The 14-member panel included experts in the fields of medicine, general and pediatric psychiatry, addiction medicine, nursing, social work, population science, cancer prevention, minority health and health disparities, clinical study methodology, clinical epidemiology, and a public representative. A listing of the panel members and their institutional affiliations is included in the draft conference statement. Interviews with panel members can be arranged by calling Kelli Marciel at 301-496-4819 or via e-mail to email@example.com.
In addition to the material presented at the conference by speakers and the comments and concerns of conference participants presented during discussion periods, the panel considered pertinent research from the published literature and the results of a systematic review of the literature commissioned by the NIH Office of Medical Applications of Research (OMAR). The systematic review was prepared through the Agency for Healthcare Research and Quality (AHRQ) Evidence-based Practice Centers (EPC) program, by the RTI International-University of North Carolina Evidence-based Practice Center. The EPCs develop evidence reports and technology assessments based on rigorous, comprehensive syntheses and analyses of the scientific literature, emphasizing explicit and detailed documentation of methods, rationale, and assumptions. The evidence report on Tobacco Use: Prevention, Cessation, and Control is available at http://www.ahrq.gov/clinic/tp/tobusetp.htm.
The panel’s statement is an independent report and is not a policy statement of the NIH or the federal government. The NIH Consensus Development Program, of which this conference is a part, was established in 1977 as a mechanism to judge controversial topics in medicine and public health in an unbiased, impartial manner. NIH has conducted 118 consensus development conferences, and 28 state-of-the-science (formerly “technology assessment”) conferences, addressing a wide range of issues. A backgrounder on the NIH Consensus Development Program process is available at http://consensus.nih.gov/forthemedia.htm.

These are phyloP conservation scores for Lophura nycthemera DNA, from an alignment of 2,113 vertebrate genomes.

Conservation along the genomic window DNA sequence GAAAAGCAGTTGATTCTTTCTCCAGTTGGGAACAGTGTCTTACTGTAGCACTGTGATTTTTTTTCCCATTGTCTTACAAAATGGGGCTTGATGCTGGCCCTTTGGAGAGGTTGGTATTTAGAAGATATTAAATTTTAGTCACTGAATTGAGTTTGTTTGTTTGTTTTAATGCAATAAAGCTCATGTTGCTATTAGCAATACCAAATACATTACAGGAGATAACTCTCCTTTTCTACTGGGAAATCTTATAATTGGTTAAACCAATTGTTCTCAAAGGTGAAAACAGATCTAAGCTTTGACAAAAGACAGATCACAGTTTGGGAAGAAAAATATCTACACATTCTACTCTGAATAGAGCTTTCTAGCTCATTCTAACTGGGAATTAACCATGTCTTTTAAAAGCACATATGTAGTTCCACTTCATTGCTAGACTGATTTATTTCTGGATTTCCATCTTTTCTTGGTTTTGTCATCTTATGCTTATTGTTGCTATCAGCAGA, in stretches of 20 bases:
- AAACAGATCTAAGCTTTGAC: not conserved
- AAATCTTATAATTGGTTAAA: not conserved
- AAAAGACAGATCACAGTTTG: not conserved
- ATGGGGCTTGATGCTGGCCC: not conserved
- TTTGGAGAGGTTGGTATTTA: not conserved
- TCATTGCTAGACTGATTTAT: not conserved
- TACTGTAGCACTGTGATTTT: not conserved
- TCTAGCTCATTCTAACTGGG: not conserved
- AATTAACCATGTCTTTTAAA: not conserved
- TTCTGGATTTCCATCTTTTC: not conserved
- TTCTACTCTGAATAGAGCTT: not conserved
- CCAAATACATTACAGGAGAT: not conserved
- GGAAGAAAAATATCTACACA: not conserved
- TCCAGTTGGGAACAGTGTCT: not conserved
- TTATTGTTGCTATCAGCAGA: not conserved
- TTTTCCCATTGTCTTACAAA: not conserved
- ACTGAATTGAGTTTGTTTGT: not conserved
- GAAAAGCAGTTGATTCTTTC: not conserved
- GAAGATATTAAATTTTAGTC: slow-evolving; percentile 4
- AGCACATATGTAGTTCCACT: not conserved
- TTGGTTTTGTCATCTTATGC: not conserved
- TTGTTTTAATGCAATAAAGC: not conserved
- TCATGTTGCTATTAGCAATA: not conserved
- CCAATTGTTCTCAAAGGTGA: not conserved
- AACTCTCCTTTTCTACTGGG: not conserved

The Office of the Director, the central office at NIH, is responsible for setting policy for NIH, which includes 27 Institutes and Centers. This involves planning, managing, and coordinating the programs and activities of all NIH components. The Office of the Director also includes program offices which are responsible for stimulating specific areas of research throughout NIH. Additional information is available at http://www.nih.gov/icd/od/.
About the National Institutes of Health (NIH): NIH, the nation's medical research agency, includes 27 Institutes and Centers and is a component of the U.S. Department of Health and Human Services. NIH is the primary federal agency conducting and supporting basic, clinical, and translational medical research, and is investigating the causes, treatments, and cures for both common and rare diseases. For more information about NIH and its programs, visit www.nih.gov.
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NOTE TO TV EDITORSThe press conference at 2:00 p.m. on Wednesday, June 14, will be broadcast live via satellite at the following coordinates: C-Band Galaxy 3C
Orbital Location: 95 degrees west
Downlink Frequency: 4160 H
Audio: 6.2/ 6.8
Test time: 1:30-2:00 p.m. ET
Broadcast: 2:00-3:00 p.m. ET
NOTE TO RADIO EDITORS:
An audio report of the conference results will be available after 4:00 p.m. Wednesday, June 14, from the NIH Radio News Service by calling 1-800-MED-DIAL (1-800-633-3425) or visiting http://www.nih.gov/news/radio/index.htm.